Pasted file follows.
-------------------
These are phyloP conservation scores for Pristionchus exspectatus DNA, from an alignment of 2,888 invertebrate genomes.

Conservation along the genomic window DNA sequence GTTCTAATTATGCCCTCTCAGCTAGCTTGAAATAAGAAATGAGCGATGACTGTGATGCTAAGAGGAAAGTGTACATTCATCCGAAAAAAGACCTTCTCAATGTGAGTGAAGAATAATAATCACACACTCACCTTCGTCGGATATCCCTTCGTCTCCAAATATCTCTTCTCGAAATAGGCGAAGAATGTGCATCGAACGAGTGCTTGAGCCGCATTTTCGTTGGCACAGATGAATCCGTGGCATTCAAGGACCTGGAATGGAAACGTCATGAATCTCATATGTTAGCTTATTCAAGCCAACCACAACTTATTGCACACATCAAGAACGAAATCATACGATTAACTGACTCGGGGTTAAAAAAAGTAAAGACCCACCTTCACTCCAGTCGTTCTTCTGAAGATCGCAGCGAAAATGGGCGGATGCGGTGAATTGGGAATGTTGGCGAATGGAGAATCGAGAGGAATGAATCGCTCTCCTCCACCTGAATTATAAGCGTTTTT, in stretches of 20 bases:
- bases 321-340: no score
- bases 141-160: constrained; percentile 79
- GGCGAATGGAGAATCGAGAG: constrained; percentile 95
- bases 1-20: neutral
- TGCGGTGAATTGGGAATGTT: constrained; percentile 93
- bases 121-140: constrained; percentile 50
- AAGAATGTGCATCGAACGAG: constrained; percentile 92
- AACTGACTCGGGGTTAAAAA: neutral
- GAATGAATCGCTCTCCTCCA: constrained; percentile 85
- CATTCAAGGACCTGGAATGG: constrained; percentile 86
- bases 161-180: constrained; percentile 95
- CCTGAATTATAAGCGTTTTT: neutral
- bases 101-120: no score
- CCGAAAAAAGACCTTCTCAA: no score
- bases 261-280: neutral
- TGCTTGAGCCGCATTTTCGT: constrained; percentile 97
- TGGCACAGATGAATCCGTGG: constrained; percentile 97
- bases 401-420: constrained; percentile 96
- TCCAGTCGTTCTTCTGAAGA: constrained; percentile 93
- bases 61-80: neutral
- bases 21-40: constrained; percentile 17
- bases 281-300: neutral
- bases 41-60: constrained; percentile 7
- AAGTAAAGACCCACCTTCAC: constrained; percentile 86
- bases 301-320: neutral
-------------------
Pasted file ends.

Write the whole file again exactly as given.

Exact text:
These are phyloP conservation scores for Pristionchus exspectatus DNA, from an alignment of 2,888 invertebrate genomes.

Conservation along the genomic window DNA sequence GTTCTAATTATGCCCTCTCAGCTAGCTTGAAATAAGAAATGAGCGATGACTGTGATGCTAAGAGGAAAGTGTACATTCATCCGAAAAAAGACCTTCTCAATGTGAGTGAAGAATAATAATCACACACTCACCTTCGTCGGATATCCCTTCGTCTCCAAATATCTCTTCTCGAAATAGGCGAAGAATGTGCATCGAACGAGTGCTTGAGCCGCATTTTCGTTGGCACAGATGAATCCGTGGCATTCAAGGACCTGGAATGGAAACGTCATGAATCTCATATGTTAGCTTATTCAAGCCAACCACAACTTATTGCACACATCAAGAACGAAATCATACGATTAACTGACTCGGGGTTAAAAAAAGTAAAGACCCACCTTCACTCCAGTCGTTCTTCTGAAGATCGCAGCGAAAATGGGCGGATGCGGTGAATTGGGAATGTTGGCGAATGGAGAATCGAGAGGAATGAATCGCTCTCCTCCACCTGAATTATAAGCGTTTTT, in stretches of 20 bases:
- bases 321-340: no score
- bases 141-160: constrained; percentile 79
- GGCGAATGGAGAATCGAGAG: constrained; percentile 95
- bases 1-20: neutral
- TGCGGTGAATTGGGAATGTT: constrained; percentile 93
- bases 121-140: constrained; percentile 50
- AAGAATGTGCATCGAACGAG: constrained; percentile 92
- AACTGACTCGGGGTTAAAAA: neutral
- GAATGAATCGCTCTCCTCCA: constrained; percentile 85
- CATTCAAGGACCTGGAATGG: constrained; percentile 86
- bases 161-180: constrained; percentile 95
- CCTGAATTATAAGCGTTTTT: neutral
- bases 101-120: no score
- CCGAAAAAAGACCTTCTCAA: no score
- bases 261-280: neutral
- TGCTTGAGCCGCATTTTCGT: constrained; percentile 97
- TGGCACAGATGAATCCGTGG: constrained; percentile 97
- bases 401-420: constrained; percentile 96
- TCCAGTCGTTCTTCTGAAGA: constrained; percentile 93
- bases 61-80: neutral
- bases 21-40: constrained; percentile 17
- bases 281-300: neutral
- bases 41-60: constrained; percentile 7
- AAGTAAAGACCCACCTTCAC: constrained; percentile 86
- bases 301-320: neutral